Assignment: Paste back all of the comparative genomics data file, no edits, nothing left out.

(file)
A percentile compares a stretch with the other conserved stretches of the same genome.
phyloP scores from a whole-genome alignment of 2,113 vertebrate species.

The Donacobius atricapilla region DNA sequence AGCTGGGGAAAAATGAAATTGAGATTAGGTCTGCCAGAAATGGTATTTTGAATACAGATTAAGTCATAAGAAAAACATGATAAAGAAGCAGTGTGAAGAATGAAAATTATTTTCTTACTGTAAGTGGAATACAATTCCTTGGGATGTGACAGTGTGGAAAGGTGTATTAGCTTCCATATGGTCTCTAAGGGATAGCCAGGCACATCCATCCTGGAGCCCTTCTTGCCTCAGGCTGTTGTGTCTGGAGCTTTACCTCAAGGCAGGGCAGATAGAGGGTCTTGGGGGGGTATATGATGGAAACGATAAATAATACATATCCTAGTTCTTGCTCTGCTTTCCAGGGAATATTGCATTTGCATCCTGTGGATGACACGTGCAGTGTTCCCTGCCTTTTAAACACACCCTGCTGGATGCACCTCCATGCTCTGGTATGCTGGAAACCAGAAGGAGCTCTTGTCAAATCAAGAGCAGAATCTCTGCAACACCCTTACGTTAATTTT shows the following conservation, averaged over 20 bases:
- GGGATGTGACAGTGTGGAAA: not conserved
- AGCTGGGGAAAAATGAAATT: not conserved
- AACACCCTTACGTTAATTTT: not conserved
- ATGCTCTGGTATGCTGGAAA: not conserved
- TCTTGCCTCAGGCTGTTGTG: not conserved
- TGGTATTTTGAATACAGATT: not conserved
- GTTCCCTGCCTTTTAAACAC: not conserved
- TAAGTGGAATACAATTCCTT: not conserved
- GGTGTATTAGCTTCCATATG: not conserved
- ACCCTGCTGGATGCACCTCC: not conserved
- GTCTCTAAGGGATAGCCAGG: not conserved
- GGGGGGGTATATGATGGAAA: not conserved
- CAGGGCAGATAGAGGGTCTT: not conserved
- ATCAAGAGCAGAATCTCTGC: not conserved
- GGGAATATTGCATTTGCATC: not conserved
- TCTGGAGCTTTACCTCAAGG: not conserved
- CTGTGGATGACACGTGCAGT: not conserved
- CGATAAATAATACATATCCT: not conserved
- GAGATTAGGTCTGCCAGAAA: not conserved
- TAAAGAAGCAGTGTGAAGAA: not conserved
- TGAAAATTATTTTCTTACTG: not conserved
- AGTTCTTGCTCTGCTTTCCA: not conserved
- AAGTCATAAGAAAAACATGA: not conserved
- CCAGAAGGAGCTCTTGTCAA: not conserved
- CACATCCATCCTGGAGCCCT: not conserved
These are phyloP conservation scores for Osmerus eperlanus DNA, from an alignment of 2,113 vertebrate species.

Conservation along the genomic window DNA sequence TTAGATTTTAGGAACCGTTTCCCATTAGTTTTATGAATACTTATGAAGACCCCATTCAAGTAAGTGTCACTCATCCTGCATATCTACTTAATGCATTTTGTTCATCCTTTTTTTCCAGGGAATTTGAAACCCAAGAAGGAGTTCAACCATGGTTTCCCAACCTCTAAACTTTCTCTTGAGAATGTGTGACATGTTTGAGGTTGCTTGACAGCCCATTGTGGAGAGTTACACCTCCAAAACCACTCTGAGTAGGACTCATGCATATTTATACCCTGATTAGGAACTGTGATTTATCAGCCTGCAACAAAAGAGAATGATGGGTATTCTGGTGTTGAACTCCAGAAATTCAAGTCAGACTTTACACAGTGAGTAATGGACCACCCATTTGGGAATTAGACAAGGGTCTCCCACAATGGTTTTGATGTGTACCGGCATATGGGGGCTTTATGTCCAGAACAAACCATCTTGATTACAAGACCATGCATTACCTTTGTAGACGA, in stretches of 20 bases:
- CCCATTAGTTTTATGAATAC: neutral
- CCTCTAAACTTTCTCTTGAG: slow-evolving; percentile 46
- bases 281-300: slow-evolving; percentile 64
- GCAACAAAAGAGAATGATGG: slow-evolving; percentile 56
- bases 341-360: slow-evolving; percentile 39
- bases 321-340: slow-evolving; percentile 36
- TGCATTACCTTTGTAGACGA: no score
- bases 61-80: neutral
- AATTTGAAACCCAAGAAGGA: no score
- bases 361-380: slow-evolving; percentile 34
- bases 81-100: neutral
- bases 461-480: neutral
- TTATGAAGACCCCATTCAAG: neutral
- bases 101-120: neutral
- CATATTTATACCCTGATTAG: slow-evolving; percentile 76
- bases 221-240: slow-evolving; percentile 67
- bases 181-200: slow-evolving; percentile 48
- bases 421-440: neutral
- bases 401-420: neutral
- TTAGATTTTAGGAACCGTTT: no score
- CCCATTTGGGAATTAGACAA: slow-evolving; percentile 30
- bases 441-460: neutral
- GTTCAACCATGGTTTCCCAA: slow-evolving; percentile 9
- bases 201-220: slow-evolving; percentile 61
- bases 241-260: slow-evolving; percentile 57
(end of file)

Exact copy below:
A percentile compares a stretch with the other conserved stretches of the same genome.
phyloP scores from a whole-genome alignment of 2,113 vertebrate species.

The Donacobius atricapilla region DNA sequence AGCTGGGGAAAAATGAAATTGAGATTAGGTCTGCCAGAAATGGTATTTTGAATACAGATTAAGTCATAAGAAAAACATGATAAAGAAGCAGTGTGAAGAATGAAAATTATTTTCTTACTGTAAGTGGAATACAATTCCTTGGGATGTGACAGTGTGGAAAGGTGTATTAGCTTCCATATGGTCTCTAAGGGATAGCCAGGCACATCCATCCTGGAGCCCTTCTTGCCTCAGGCTGTTGTGTCTGGAGCTTTACCTCAAGGCAGGGCAGATAGAGGGTCTTGGGGGGGTATATGATGGAAACGATAAATAATACATATCCTAGTTCTTGCTCTGCTTTCCAGGGAATATTGCATTTGCATCCTGTGGATGACACGTGCAGTGTTCCCTGCCTTTTAAACACACCCTGCTGGATGCACCTCCATGCTCTGGTATGCTGGAAACCAGAAGGAGCTCTTGTCAAATCAAGAGCAGAATCTCTGCAACACCCTTACGTTAATTTT shows the following conservation, averaged over 20 bases:
- GGGATGTGACAGTGTGGAAA: not conserved
- AGCTGGGGAAAAATGAAATT: not conserved
- AACACCCTTACGTTAATTTT: not conserved
- ATGCTCTGGTATGCTGGAAA: not conserved
- TCTTGCCTCAGGCTGTTGTG: not conserved
- TGGTATTTTGAATACAGATT: not conserved
- GTTCCCTGCCTTTTAAACAC: not conserved
- TAAGTGGAATACAATTCCTT: not conserved
- GGTGTATTAGCTTCCATATG: not conserved
- ACCCTGCTGGATGCACCTCC: not conserved
- GTCTCTAAGGGATAGCCAGG: not conserved
- GGGGGGGTATATGATGGAAA: not conserved
- CAGGGCAGATAGAGGGTCTT: not conserved
- ATCAAGAGCAGAATCTCTGC: not conserved
- GGGAATATTGCATTTGCATC: not conserved
- TCTGGAGCTTTACCTCAAGG: not conserved
- CTGTGGATGACACGTGCAGT: not conserved
- CGATAAATAATACATATCCT: not conserved
- GAGATTAGGTCTGCCAGAAA: not conserved
- TAAAGAAGCAGTGTGAAGAA: not conserved
- TGAAAATTATTTTCTTACTG: not conserved
- AGTTCTTGCTCTGCTTTCCA: not conserved
- AAGTCATAAGAAAAACATGA: not conserved
- CCAGAAGGAGCTCTTGTCAA: not conserved
- CACATCCATCCTGGAGCCCT: not conserved
These are phyloP conservation scores for Osmerus eperlanus DNA, from an alignment of 2,113 vertebrate species.

Conservation along the genomic window DNA sequence TTAGATTTTAGGAACCGTTTCCCATTAGTTTTATGAATACTTATGAAGACCCCATTCAAGTAAGTGTCACTCATCCTGCATATCTACTTAATGCATTTTGTTCATCCTTTTTTTCCAGGGAATTTGAAACCCAAGAAGGAGTTCAACCATGGTTTCCCAACCTCTAAACTTTCTCTTGAGAATGTGTGACATGTTTGAGGTTGCTTGACAGCCCATTGTGGAGAGTTACACCTCCAAAACCACTCTGAGTAGGACTCATGCATATTTATACCCTGATTAGGAACTGTGATTTATCAGCCTGCAACAAAAGAGAATGATGGGTATTCTGGTGTTGAACTCCAGAAATTCAAGTCAGACTTTACACAGTGAGTAATGGACCACCCATTTGGGAATTAGACAAGGGTCTCCCACAATGGTTTTGATGTGTACCGGCATATGGGGGCTTTATGTCCAGAACAAACCATCTTGATTACAAGACCATGCATTACCTTTGTAGACGA, in stretches of 20 bases:
- CCCATTAGTTTTATGAATAC: neutral
- CCTCTAAACTTTCTCTTGAG: slow-evolving; percentile 46
- bases 281-300: slow-evolving; percentile 64
- GCAACAAAAGAGAATGATGG: slow-evolving; percentile 56
- bases 341-360: slow-evolving; percentile 39
- bases 321-340: slow-evolving; percentile 36
- TGCATTACCTTTGTAGACGA: no score
- bases 61-80: neutral
- AATTTGAAACCCAAGAAGGA: no score
- bases 361-380: slow-evolving; percentile 34
- bases 81-100: neutral
- bases 461-480: neutral
- TTATGAAGACCCCATTCAAG: neutral
- bases 101-120: neutral
- CATATTTATACCCTGATTAG: slow-evolving; percentile 76
- bases 221-240: slow-evolving; percentile 67
- bases 181-200: slow-evolving; percentile 48
- bases 421-440: neutral
- bases 401-420: neutral
- TTAGATTTTAGGAACCGTTT: no score
- CCCATTTGGGAATTAGACAA: slow-evolving; percentile 30
- bases 441-460: neutral
- GTTCAACCATGGTTTCCCAA: slow-evolving; percentile 9
- bases 201-220: slow-evolving; percentile 61
- bases 241-260: slow-evolving; percentile 57